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September Editorial: Getting the Most Out of a Great School at a Great Price

Byline: by Laura B. Hans

Posted: January 15, 2012

During Convocation, President Mistick announced that the U.S. News & World Report 2012 “America’s Best Colleges” issue, categorized Wilson College as a “Great Schools, Great Prices” college, ranking fifth in the north and eleventh overall in the Best Regional Colleges Focused on Undergraduate Education category. This title may not initially appear important to you, as you are already accepted or employed at Wilson, but the implications of attending a ‘great school’ at a ‘great price’ are invaluable

The Georgetown University Center for Education and Workforce recently reported that, “Over a lifetime, individuals with a Bachelor’s degree make 84 percent more than those with only a high school diploma.” The unemployment rate in the United States is currently 9.1 percent; however, it is five percent for American citizens with a Bachelor’s degree. These figures suggest that having a Bachelor’s degree is worthwhile.

However, this is not to say that a Bachelor’s degree guarantees happiness and success. In fact, I suggest you take an attitude of cautious optimism and thoughtfully examine which skills you can obtain while at Wilson. Many believe in the American Dream. Rooted in the Declaration of Independence, we are told, “We hold these truths to be self-evident, that all [wo]men are created equal, that they are endowed by their Creator with certain unalienable rights, that among these are life, liberty and the pursuit of happiness.” This is what the Declaration of Independence proclaims, but this is not the reality of all situations. Optimism is important, but once you forget about the American Dream, clear your head and realize that you will get two meaningful skill sets from Wilson College. You will gain critical thinking skills and have the ability to network with professors.

Academically you will learn critical thinking skills and complex reasoning. Take rigorous classes. They will be difficult, but you will be forced to truly “know” the material with expertise and then you will have a skill that you can offer the world or your employer who will pay you. You may be thinking, “I doubt that what I’m learning in Course X will be applicable in the workplace. It’s too advanced.” This may be true; a direct correlation may not be present, but consider this. An athlete may lift weights while training and will practice lifting far more than is ever required for a game. This may be what your professors ask you to do: academic weight lifting. Learn information that is more advanced than what your desired job requires. The challenges presented to you to solve in your coursework are artificial. By this, I mean that you are often presented with a problem first, and the consequences are minor (other than bad grades) if you do not solve them correctly. In a job, the paramaters within which you must work are rarely clarified and you will be expected to anticipate problems before they are presented to you. Enjoy the practice of thinking critically and utilizing complex reasoning. The challenge to apply these skills is available at Wilson College.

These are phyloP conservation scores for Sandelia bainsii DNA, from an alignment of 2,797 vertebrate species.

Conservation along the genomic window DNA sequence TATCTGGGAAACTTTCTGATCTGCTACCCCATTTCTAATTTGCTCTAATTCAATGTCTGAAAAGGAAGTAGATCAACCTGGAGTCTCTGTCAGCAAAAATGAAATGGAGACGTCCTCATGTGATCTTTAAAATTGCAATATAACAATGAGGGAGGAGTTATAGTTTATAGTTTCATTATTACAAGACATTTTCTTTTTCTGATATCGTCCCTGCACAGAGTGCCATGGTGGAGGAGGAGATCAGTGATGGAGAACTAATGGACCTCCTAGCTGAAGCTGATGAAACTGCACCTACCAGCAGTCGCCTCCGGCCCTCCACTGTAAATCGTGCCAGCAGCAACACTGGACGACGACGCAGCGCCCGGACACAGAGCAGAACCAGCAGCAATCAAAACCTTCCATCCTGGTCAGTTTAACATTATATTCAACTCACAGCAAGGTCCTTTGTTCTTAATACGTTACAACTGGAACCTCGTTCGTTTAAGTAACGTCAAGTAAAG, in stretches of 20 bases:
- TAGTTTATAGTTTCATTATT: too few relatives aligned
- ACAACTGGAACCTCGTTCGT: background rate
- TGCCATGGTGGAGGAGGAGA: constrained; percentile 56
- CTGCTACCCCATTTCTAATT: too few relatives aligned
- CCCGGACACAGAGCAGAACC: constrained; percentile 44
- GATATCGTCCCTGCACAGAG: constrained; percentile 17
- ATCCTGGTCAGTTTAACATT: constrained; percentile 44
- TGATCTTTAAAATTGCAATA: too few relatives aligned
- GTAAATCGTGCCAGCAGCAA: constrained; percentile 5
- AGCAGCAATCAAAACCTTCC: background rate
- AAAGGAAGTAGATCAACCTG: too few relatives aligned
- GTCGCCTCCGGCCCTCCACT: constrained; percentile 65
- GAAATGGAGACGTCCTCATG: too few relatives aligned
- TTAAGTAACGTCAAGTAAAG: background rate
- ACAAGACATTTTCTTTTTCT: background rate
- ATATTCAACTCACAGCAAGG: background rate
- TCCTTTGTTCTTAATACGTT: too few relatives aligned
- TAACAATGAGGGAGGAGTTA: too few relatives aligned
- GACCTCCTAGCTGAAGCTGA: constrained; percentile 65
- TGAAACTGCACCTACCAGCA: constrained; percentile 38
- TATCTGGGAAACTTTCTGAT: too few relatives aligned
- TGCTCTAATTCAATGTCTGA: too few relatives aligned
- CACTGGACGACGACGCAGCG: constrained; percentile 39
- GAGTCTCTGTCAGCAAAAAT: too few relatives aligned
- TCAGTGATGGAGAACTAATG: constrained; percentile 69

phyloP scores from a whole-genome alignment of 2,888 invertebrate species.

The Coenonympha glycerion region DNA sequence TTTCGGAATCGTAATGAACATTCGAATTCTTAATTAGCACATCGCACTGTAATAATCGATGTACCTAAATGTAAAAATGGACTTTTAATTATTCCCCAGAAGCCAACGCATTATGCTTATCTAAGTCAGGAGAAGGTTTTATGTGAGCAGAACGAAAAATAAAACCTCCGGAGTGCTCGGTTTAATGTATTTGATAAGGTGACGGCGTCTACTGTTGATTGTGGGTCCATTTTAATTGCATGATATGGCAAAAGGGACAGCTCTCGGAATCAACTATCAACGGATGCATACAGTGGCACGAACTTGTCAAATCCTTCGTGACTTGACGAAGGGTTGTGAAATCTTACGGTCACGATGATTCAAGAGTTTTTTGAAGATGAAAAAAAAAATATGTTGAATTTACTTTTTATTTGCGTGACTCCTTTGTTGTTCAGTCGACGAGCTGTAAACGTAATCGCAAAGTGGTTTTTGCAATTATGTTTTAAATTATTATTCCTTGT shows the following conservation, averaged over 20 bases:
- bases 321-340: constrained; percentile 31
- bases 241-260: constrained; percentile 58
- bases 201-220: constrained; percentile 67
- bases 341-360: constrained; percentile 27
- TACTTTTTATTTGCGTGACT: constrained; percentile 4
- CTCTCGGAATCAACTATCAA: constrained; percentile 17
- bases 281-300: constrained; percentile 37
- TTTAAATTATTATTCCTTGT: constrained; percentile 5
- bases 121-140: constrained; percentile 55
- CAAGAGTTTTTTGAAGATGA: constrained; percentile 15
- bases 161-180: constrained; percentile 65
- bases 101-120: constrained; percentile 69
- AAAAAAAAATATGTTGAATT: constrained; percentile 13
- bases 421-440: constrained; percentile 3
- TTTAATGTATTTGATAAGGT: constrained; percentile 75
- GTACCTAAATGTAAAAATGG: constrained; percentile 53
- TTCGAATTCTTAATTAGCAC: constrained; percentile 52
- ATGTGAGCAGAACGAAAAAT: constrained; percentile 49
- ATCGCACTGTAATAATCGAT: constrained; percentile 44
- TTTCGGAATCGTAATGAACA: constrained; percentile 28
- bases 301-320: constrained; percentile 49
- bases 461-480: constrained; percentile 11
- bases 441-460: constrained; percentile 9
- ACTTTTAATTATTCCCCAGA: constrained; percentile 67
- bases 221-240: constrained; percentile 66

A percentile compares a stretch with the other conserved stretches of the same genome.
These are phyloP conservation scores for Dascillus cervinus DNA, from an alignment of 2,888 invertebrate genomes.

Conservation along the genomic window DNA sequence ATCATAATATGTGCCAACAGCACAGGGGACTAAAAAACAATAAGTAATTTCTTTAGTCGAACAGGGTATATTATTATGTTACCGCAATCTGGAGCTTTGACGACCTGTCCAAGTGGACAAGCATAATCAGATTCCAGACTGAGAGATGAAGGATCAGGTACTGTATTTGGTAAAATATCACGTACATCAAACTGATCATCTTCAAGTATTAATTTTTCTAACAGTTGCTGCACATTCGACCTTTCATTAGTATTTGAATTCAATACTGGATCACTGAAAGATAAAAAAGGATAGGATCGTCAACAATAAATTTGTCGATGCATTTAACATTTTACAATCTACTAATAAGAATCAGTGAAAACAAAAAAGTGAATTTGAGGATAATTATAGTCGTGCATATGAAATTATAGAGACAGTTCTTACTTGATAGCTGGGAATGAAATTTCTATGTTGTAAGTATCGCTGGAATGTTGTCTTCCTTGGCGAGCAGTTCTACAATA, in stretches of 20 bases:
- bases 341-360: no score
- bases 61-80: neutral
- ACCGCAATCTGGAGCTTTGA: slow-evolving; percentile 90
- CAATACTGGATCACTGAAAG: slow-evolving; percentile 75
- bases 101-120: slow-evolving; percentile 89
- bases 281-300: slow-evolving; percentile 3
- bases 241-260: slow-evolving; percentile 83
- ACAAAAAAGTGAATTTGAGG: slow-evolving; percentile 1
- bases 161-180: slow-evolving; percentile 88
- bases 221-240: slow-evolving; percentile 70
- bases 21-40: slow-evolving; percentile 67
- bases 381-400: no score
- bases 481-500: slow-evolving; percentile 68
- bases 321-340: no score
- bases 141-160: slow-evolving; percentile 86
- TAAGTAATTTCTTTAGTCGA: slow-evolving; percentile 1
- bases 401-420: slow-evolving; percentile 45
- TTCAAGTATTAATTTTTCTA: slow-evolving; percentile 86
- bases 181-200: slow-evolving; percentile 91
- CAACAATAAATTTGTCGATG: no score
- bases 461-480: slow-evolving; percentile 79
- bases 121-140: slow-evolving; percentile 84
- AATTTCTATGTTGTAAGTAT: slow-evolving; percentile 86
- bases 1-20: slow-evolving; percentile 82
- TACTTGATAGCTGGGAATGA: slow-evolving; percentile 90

Socially, you will learn to network and develop meaningful relationships. Never before in my life have I been surrounded by so many intelligent people as I have been at Wilson College. At Wilson you are granted an academic advisor. You are also able to learn under accomplished men and women. Get to know them. They will help you get into graduate school. I wouldn’t be concerned about impressing them, but if you find professors who are genuinely interested in a particular academic topic, talk with them. Ask them about their current research and ask them about their past dissertations. You may not be in an atmosphere again where you find such an expert who is willing to share their knowledge.

According to an article in the Huffington Post, “[O]ver two thirds of graduates must borrow money, carrying an average of $24,000 in debt when they graduate.” A friend of mine who just started school at Columbia University just told me he will be $100,000 in debt when he graduates and he honestly does not know what he wants to do. Take this information, carry it with you during your academic career and face your challenges with cautious optimism as you embark in your academic journey at Wilson College and be proud that you are going to a ‘great school’ at a ‘great price.’

Last Updated: February 24, 2013

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